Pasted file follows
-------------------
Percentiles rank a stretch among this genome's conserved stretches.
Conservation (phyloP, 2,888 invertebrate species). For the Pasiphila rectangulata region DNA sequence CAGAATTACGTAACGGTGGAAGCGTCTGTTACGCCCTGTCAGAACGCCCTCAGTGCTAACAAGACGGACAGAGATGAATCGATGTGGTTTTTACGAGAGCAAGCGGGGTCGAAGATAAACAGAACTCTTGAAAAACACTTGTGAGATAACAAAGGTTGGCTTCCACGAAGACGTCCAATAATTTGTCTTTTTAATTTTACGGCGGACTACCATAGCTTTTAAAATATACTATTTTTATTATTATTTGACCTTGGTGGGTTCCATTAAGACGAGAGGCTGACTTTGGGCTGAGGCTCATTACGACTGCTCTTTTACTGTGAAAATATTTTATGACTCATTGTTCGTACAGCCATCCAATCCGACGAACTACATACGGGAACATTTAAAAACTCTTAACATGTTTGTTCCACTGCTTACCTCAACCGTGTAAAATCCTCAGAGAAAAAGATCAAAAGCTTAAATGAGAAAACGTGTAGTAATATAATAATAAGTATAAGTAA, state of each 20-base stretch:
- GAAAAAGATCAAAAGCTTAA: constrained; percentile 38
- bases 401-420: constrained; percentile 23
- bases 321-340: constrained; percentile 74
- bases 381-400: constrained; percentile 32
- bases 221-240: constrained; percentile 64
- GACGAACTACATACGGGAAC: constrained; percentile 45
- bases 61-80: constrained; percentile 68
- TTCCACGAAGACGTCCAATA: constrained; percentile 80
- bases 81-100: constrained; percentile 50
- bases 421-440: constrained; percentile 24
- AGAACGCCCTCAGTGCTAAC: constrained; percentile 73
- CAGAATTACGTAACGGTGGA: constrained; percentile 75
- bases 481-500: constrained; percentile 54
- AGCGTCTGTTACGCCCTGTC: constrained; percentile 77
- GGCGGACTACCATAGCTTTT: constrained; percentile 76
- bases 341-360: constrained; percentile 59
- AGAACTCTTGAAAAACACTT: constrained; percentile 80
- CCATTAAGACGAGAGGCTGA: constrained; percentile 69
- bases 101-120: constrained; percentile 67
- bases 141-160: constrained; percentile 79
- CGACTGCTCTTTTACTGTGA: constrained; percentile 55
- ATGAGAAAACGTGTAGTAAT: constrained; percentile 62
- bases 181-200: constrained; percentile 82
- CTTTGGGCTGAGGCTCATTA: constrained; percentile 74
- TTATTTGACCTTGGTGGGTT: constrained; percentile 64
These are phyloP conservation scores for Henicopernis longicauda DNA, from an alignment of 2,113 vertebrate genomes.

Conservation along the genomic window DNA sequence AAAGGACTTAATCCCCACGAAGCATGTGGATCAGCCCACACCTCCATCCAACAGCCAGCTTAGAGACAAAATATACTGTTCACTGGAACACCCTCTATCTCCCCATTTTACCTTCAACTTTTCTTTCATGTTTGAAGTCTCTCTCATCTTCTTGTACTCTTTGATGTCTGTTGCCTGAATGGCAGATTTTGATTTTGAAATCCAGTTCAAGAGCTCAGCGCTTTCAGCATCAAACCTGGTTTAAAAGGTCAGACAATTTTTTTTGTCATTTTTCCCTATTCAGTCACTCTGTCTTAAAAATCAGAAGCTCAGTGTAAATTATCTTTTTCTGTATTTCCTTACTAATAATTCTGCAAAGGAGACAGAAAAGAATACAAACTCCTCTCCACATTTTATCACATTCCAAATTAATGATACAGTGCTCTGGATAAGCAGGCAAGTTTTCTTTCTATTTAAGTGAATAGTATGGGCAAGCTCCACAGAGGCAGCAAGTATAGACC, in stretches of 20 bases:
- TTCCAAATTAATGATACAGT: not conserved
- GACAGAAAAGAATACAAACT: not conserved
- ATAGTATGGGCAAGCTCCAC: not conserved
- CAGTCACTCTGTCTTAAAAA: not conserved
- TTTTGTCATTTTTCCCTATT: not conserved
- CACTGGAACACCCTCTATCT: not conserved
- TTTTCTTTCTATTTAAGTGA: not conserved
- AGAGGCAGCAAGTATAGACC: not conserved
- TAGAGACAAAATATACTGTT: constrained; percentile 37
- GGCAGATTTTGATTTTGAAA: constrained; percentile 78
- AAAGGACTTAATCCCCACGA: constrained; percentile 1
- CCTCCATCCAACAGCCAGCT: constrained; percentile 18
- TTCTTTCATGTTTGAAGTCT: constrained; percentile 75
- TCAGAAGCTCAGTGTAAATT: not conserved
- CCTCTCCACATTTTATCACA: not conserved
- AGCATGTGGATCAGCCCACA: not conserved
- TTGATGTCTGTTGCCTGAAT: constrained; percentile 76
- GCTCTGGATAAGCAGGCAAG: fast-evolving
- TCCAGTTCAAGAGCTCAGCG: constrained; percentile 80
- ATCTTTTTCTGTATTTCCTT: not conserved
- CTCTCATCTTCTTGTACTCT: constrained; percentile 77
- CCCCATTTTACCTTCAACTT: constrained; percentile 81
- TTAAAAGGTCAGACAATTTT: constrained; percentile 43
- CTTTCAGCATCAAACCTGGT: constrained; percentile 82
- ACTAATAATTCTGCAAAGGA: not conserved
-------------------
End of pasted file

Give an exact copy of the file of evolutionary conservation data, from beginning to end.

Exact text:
Percentiles rank a stretch among this genome's conserved stretches.
Conservation (phyloP, 2,888 invertebrate species). For the Pasiphila rectangulata region DNA sequence CAGAATTACGTAACGGTGGAAGCGTCTGTTACGCCCTGTCAGAACGCCCTCAGTGCTAACAAGACGGACAGAGATGAATCGATGTGGTTTTTACGAGAGCAAGCGGGGTCGAAGATAAACAGAACTCTTGAAAAACACTTGTGAGATAACAAAGGTTGGCTTCCACGAAGACGTCCAATAATTTGTCTTTTTAATTTTACGGCGGACTACCATAGCTTTTAAAATATACTATTTTTATTATTATTTGACCTTGGTGGGTTCCATTAAGACGAGAGGCTGACTTTGGGCTGAGGCTCATTACGACTGCTCTTTTACTGTGAAAATATTTTATGACTCATTGTTCGTACAGCCATCCAATCCGACGAACTACATACGGGAACATTTAAAAACTCTTAACATGTTTGTTCCACTGCTTACCTCAACCGTGTAAAATCCTCAGAGAAAAAGATCAAAAGCTTAAATGAGAAAACGTGTAGTAATATAATAATAAGTATAAGTAA, state of each 20-base stretch:
- GAAAAAGATCAAAAGCTTAA: constrained; percentile 38
- bases 401-420: constrained; percentile 23
- bases 321-340: constrained; percentile 74
- bases 381-400: constrained; percentile 32
- bases 221-240: constrained; percentile 64
- GACGAACTACATACGGGAAC: constrained; percentile 45
- bases 61-80: constrained; percentile 68
- TTCCACGAAGACGTCCAATA: constrained; percentile 80
- bases 81-100: constrained; percentile 50
- bases 421-440: constrained; percentile 24
- AGAACGCCCTCAGTGCTAAC: constrained; percentile 73
- CAGAATTACGTAACGGTGGA: constrained; percentile 75
- bases 481-500: constrained; percentile 54
- AGCGTCTGTTACGCCCTGTC: constrained; percentile 77
- GGCGGACTACCATAGCTTTT: constrained; percentile 76
- bases 341-360: constrained; percentile 59
- AGAACTCTTGAAAAACACTT: constrained; percentile 80
- CCATTAAGACGAGAGGCTGA: constrained; percentile 69
- bases 101-120: constrained; percentile 67
- bases 141-160: constrained; percentile 79
- CGACTGCTCTTTTACTGTGA: constrained; percentile 55
- ATGAGAAAACGTGTAGTAAT: constrained; percentile 62
- bases 181-200: constrained; percentile 82
- CTTTGGGCTGAGGCTCATTA: constrained; percentile 74
- TTATTTGACCTTGGTGGGTT: constrained; percentile 64
These are phyloP conservation scores for Henicopernis longicauda DNA, from an alignment of 2,113 vertebrate genomes.

Conservation along the genomic window DNA sequence AAAGGACTTAATCCCCACGAAGCATGTGGATCAGCCCACACCTCCATCCAACAGCCAGCTTAGAGACAAAATATACTGTTCACTGGAACACCCTCTATCTCCCCATTTTACCTTCAACTTTTCTTTCATGTTTGAAGTCTCTCTCATCTTCTTGTACTCTTTGATGTCTGTTGCCTGAATGGCAGATTTTGATTTTGAAATCCAGTTCAAGAGCTCAGCGCTTTCAGCATCAAACCTGGTTTAAAAGGTCAGACAATTTTTTTTGTCATTTTTCCCTATTCAGTCACTCTGTCTTAAAAATCAGAAGCTCAGTGTAAATTATCTTTTTCTGTATTTCCTTACTAATAATTCTGCAAAGGAGACAGAAAAGAATACAAACTCCTCTCCACATTTTATCACATTCCAAATTAATGATACAGTGCTCTGGATAAGCAGGCAAGTTTTCTTTCTATTTAAGTGAATAGTATGGGCAAGCTCCACAGAGGCAGCAAGTATAGACC, in stretches of 20 bases:
- TTCCAAATTAATGATACAGT: not conserved
- GACAGAAAAGAATACAAACT: not conserved
- ATAGTATGGGCAAGCTCCAC: not conserved
- CAGTCACTCTGTCTTAAAAA: not conserved
- TTTTGTCATTTTTCCCTATT: not conserved
- CACTGGAACACCCTCTATCT: not conserved
- TTTTCTTTCTATTTAAGTGA: not conserved
- AGAGGCAGCAAGTATAGACC: not conserved
- TAGAGACAAAATATACTGTT: constrained; percentile 37
- GGCAGATTTTGATTTTGAAA: constrained; percentile 78
- AAAGGACTTAATCCCCACGA: constrained; percentile 1
- CCTCCATCCAACAGCCAGCT: constrained; percentile 18
- TTCTTTCATGTTTGAAGTCT: constrained; percentile 75
- TCAGAAGCTCAGTGTAAATT: not conserved
- CCTCTCCACATTTTATCACA: not conserved
- AGCATGTGGATCAGCCCACA: not conserved
- TTGATGTCTGTTGCCTGAAT: constrained; percentile 76
- GCTCTGGATAAGCAGGCAAG: fast-evolving
- TCCAGTTCAAGAGCTCAGCG: constrained; percentile 80
- ATCTTTTTCTGTATTTCCTT: not conserved
- CTCTCATCTTCTTGTACTCT: constrained; percentile 77
- CCCCATTTTACCTTCAACTT: constrained; percentile 81
- TTAAAAGGTCAGACAATTTT: constrained; percentile 43
- CTTTCAGCATCAAACCTGGT: constrained; percentile 82
- ACTAATAATTCTGCAAAGGA: not conserved